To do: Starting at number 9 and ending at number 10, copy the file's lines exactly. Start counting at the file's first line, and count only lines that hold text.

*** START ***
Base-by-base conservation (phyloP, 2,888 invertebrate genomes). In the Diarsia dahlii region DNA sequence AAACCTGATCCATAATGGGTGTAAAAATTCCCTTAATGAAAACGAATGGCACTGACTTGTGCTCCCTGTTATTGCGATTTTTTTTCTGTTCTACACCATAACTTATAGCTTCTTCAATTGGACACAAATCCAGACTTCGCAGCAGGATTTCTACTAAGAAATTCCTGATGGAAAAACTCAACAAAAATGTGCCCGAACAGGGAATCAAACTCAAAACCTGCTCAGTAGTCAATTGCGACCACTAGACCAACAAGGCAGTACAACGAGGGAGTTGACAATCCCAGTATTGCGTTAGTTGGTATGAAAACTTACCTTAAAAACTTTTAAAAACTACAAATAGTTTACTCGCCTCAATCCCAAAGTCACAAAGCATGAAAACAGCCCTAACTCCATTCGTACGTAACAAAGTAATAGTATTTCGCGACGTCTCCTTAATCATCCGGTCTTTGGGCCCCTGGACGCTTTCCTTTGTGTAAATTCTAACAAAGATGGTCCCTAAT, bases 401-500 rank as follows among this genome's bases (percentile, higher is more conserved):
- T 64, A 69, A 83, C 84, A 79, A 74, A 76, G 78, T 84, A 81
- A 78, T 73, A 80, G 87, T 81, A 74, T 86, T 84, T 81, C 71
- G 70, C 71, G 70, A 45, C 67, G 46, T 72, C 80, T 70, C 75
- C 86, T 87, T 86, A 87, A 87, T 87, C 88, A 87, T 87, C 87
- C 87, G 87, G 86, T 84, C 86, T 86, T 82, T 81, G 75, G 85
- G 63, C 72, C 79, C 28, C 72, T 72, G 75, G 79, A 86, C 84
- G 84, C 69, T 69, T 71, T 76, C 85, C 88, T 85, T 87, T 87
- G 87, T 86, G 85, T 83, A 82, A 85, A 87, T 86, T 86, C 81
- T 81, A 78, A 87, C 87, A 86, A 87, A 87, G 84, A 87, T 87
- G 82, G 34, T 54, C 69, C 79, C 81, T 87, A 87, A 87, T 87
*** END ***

- G 87, T 86, G 85, T 83, A 82, A 85, A 87, T 86, T 86, C 81
- T 81, A 78, A 87, C 87, A 86, A 87, A 87, G 84, A 87, T 87